I had felt the hands of others on a cold winter day, felt snow sneak its way onto my bare feet through the rims of my boots in the winter months, and had ice cold water sprayed across my warm body on those long summer breaks. But nothing had ever felt like his hand, even in the brief moment that mine had touched his. The thought of my hand, warm, sweating, damp from that heated day, brushing past his, void of life, unresponsive to the smoldering atmosphere. I quickly retracted my fingers and brought my attention away from his body at last. In all that time, barely even a minute but feeling like ten, I hadn’t even noticed the tears streaming down the sides of my cheeks, mixing with the sweat from my forehead.
I brought my gaze over to his mother. Her arms spread and embraced me. She had always been a wonderful hugger but this one felt different. Her black dress, an odd choice for the weather, the material being extremely thick but soft, hung on her shoulders, her back warm from the endless arms wrapping around her sunken body. She held me for a long time and whispered to me as I, which I now noticed, began to cry, and heave into her left shoulder.
“Shhh, it’s okay, love. He’s happy now.”
For that woman of such strength and now, suffering, to comfort me at the funeral of her own son. For that mother, watching and losing her first born to an illness that wreaked havoc on his body and mind. For that human, to put her own griefs and troubles aside to just hold me in that moment and stroke the back of my hair, in the way that only mothers can, broke my heart into a million shattered pieces, like a Lego plane falling out of a little boy’s hand on Christmas morning, those blue and white bricks scattering, falling under places never to be seen again.
She loosened her grasp on me and embraced the next guests. In a pew, further away from the crowd, his brother, a classmate of mine, sat alone, his tie loose around his neck and his shoulders slumped, his eyes staring ahead to a place of nothingness, a place he’d much rather be than there.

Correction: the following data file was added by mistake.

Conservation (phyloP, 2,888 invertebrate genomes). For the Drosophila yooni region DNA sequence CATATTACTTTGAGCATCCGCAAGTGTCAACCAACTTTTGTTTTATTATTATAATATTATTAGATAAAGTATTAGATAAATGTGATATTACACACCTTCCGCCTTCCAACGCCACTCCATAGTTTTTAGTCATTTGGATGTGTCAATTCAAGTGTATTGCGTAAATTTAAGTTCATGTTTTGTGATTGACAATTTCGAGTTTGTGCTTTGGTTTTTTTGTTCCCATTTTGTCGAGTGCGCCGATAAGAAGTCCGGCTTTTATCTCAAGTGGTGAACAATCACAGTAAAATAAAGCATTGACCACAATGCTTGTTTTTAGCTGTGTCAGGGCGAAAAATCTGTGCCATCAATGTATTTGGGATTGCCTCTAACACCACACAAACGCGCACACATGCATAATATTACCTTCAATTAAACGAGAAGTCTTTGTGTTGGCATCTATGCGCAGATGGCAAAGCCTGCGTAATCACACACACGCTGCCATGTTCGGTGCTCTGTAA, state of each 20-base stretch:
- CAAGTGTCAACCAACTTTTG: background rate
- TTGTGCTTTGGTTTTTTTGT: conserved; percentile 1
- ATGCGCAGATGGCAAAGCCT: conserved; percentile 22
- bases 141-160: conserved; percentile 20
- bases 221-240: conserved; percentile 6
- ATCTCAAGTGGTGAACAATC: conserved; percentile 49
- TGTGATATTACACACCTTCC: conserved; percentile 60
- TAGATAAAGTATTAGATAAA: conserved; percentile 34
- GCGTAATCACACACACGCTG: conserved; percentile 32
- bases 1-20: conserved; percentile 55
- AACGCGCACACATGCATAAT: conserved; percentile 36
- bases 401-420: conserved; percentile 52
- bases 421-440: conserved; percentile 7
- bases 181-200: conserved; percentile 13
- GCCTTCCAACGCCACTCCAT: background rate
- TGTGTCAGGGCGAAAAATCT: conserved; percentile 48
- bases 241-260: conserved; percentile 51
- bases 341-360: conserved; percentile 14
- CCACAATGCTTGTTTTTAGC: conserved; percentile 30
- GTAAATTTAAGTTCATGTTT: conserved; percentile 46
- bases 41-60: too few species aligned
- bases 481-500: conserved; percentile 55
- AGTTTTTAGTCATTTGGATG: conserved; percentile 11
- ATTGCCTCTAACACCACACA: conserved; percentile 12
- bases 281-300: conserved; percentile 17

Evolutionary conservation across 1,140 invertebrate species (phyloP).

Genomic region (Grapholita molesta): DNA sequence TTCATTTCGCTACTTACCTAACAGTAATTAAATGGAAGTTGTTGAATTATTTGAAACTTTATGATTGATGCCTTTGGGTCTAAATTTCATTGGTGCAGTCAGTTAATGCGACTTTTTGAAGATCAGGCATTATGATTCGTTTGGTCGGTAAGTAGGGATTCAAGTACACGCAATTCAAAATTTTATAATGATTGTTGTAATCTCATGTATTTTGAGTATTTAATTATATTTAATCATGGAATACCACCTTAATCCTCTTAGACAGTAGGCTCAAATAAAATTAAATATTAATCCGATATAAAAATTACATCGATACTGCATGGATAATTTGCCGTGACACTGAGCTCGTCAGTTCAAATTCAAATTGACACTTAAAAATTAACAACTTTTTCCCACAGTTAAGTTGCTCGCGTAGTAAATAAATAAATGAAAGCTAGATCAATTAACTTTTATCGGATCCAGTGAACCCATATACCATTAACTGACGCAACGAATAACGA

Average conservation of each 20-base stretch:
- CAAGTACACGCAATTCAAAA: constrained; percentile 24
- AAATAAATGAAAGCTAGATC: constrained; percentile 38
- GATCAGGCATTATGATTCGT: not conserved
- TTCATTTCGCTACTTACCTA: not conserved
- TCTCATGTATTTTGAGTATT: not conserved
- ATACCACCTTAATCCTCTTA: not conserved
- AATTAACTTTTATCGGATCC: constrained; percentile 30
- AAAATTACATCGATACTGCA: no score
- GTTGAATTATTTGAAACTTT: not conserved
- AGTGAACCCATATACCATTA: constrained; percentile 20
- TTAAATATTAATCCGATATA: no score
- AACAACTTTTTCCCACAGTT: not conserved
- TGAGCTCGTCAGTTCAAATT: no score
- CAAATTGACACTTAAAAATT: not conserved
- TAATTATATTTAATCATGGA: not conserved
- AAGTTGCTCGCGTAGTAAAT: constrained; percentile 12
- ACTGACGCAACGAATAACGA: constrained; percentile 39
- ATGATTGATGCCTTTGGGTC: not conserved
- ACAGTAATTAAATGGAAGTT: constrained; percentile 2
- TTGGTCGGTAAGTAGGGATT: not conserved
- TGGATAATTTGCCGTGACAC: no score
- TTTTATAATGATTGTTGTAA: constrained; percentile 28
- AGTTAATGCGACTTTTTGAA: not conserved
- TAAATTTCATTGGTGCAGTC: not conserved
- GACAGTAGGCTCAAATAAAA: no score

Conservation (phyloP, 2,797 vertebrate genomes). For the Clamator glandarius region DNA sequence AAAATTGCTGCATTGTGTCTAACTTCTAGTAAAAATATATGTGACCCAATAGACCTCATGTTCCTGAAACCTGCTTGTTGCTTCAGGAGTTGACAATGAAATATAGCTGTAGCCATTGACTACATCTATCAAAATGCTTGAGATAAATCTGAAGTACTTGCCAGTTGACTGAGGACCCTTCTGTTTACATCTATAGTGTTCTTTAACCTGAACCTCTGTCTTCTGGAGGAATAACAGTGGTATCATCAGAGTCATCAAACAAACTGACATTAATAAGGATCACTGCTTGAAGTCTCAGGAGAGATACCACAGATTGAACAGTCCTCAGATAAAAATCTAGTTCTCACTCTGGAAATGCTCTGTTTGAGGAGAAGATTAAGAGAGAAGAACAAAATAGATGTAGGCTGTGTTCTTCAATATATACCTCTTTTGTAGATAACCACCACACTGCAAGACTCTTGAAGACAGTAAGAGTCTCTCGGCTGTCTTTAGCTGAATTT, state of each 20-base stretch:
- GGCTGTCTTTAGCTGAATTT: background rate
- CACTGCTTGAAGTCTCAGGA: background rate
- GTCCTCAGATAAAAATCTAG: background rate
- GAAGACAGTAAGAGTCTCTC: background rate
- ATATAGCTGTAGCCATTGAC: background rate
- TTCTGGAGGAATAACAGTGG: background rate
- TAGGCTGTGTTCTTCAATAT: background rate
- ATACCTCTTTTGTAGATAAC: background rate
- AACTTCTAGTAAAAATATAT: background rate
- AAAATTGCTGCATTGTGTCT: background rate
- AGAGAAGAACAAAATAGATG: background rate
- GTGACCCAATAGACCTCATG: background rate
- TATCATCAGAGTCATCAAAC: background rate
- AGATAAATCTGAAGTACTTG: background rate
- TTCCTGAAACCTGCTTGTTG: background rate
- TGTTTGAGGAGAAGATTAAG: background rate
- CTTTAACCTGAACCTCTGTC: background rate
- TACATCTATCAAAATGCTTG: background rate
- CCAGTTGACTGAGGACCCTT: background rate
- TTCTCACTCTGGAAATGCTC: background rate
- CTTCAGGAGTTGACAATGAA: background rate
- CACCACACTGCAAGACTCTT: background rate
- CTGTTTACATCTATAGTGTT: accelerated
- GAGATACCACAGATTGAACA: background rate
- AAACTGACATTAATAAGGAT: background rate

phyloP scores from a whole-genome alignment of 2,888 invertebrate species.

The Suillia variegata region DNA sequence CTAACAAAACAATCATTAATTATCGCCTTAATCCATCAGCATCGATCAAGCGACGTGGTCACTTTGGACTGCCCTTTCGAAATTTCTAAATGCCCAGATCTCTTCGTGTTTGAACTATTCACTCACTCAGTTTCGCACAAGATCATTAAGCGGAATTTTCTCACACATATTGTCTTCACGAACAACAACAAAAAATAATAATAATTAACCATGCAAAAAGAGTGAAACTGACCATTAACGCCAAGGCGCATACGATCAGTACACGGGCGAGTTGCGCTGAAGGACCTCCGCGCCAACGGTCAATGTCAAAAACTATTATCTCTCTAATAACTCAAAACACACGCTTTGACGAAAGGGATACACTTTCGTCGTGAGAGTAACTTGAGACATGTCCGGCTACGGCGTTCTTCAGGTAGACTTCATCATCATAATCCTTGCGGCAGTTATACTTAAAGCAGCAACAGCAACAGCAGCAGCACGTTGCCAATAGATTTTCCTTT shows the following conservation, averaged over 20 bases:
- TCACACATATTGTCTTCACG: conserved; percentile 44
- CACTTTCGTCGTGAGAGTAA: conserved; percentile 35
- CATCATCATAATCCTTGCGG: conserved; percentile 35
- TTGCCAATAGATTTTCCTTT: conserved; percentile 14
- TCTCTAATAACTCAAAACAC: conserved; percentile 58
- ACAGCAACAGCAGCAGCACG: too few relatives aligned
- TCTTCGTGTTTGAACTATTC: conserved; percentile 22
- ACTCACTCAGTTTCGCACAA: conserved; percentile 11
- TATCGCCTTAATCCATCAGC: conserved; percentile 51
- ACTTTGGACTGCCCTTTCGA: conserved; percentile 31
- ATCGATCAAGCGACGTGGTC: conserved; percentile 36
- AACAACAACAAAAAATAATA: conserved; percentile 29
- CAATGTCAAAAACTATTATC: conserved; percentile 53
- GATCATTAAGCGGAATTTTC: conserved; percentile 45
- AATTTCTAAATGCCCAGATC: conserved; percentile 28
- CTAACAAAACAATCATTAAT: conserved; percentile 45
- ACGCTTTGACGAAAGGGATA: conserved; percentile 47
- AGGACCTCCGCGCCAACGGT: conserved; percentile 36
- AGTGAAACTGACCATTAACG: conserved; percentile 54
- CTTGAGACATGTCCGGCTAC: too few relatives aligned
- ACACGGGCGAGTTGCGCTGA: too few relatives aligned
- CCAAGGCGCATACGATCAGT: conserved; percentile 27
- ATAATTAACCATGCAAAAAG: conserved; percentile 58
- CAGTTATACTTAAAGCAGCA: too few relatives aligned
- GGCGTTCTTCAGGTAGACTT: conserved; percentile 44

I think that day changed both of us for good, launched us into a stage of our lives that was inevitable. I looked at that still boy in the coffin and it showed me that death, seeming like a distant thing to my childhood, was around every corner, a force to be reckoned with, a power to be feared but, eventually, accepted. It wasn’t this figure of my imagination, a plot point of a murder-mystery novel, the topic of some random song sounding through the static on the radio. It was real now, a tangible sight I still can’t shake from my head. His foundation-covered, sleeping face still etched in the hollow, empty gardens of my mind.
As for my classmate, his brother and friend, I am at a loss of what could have possibly gone through his mind that dreadfully hot day in July. But I do know that the boy that I had seen on the last day of school, not even a month ago, was long gone. That boy, notorious for his mischief and wise jokes, was just a vacant, abandoned motel on the side of a backroad, long dismissed of its smiling couples and adventurous families, its young warriors trekking across America in their father’s station wagon, its runaway taking shelter for the night, using a fake name to make sure their parents couldn’t trace them. As much as he tried to come back to the way he was, his old self was dead and buried with his brother in that grave that looked out onto the mountains of the town.
I guess death can do that to people, shape them into newer, truer, rawer, and vulnerable versions of themselves. Maybe that’s why we all die. So, we die as our most natural models, ready to enter those pearly gates or oblivion with nothing left on our hands but the calluses of a long life. But as for those who die young? Well, I guess whoever reigns sent them here to walk among us, to guide us, to make us smile, laugh, cry, to make us human. To make us the kind, sensitive, grieving, joyous, spontaneous, flawed, and reckless humans we are, especially after we lose them. I guess we ought to be grateful for that.